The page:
• My personal experience has been that it's an indispensable tool. I had done Weight Watchers for many years and never tracked, at least not accurately and consistently. And guess what? I always gained all the weight back and then some. Once I started using SparkPeople's trackers, I not only lost the weight but I've also kept it off for more than a year now. I have little sense of correct portions, even after three consistent years, and will easily let them creep if I'm not on top of things. Is tracking a pain? Yes, sometimes. Is it worth spending the time each day to weigh, measure and log my food to make sure I don't end up at 260 pounds ever again? ABSOLUTELY! Of course there are other factors that have come into play, but tracking has been one very important piece of my weight loss success puzzle. - 4/20/2013 5:28:42 AM
  • GLORIAJCURIA
    Just started today. so excited..... plan to lose 50 lbs by October 7th this year wish me luck.... - 4/15/2013 10:52:10 AM
  • I track, but what I need to change with tracking is(eyeballing it) I am committed to weigh and measure so I know I am headed in the direction I want to go. I find the tracking here on Sparkpeople user friendly + I get loads of nutritional information. - 1/30/2013 2:39:29 PM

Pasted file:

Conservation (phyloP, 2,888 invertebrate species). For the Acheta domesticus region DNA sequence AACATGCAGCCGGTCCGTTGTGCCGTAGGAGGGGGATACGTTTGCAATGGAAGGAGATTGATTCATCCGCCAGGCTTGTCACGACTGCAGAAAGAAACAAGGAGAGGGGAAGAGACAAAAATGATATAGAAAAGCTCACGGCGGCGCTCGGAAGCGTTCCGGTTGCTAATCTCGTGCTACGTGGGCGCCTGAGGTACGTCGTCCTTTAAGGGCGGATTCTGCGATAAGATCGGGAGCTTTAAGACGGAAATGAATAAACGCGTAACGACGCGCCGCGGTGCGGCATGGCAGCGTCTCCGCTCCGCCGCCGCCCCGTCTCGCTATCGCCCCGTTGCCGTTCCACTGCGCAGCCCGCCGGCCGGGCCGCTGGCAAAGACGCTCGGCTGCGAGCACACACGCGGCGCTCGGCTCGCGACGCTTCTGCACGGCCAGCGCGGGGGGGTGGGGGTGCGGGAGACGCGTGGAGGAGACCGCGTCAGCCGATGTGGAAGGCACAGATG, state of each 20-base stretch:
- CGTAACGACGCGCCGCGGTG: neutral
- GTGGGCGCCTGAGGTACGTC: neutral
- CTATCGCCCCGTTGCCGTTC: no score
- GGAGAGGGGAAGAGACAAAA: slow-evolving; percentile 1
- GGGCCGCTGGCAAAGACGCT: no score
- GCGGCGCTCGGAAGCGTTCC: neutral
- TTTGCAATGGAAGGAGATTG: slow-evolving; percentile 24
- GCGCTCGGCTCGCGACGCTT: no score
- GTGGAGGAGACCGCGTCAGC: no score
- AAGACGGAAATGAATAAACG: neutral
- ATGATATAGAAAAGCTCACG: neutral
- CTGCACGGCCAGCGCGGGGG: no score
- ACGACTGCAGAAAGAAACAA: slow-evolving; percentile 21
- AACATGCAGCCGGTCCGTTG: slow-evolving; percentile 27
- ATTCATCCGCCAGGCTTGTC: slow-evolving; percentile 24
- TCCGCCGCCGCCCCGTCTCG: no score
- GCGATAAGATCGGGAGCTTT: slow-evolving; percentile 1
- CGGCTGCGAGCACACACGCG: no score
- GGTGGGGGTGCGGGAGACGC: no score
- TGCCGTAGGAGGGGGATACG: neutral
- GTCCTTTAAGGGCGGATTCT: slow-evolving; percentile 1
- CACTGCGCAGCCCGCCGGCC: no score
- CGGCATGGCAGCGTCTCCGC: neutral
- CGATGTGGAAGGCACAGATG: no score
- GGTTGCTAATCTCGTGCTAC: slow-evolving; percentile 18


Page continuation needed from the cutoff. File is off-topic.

• FP4HLOSER
    I tend to start obsessing about food MORE when I track. Not sure it has been a good thing. Just depends on the individual. - 12/26/2012 1:03:14 PM
  • I find the food tracker doesn't help me if I'm making/cooking my own food. I'm now making my own calorie counter for the foods I use, getting details from http://www.acalor
    iecounter.com (free, so I hope this doesn't count as advertising)
    Takes time, but then saves time as I fill in what I need. - 8/16/2012 12:03:32 PM
  • The tracker can work as a menu planner. I found it helpful to plan the whole day down to the snacks on the tracker. It was freeing to see that I can have that snack. It was much easier for me. My friend plans her next day. She has lost a lot of weight. If it wasnt on the plan I didnt eat it. I was satisfied. I need to listen to my own advice. This helped me to not have the paranoid thing about food. I tend to do worse when I am thinking about every bite. - 8/9/2012 8:02:48 AM
  • I firmly believe this! You really do start taking more responsibility for what you eat if you know that you have to record it, and the sooner that you record it, the more you consider what and how much you eat. Recording foods and seeing the caloric and health impact has made a huge difference in my diet and overall lifestyle. Once I started recording my foods and asking if I really wanted to record that food, the weight started to come off. - 8/5/2012 8:31:19 PM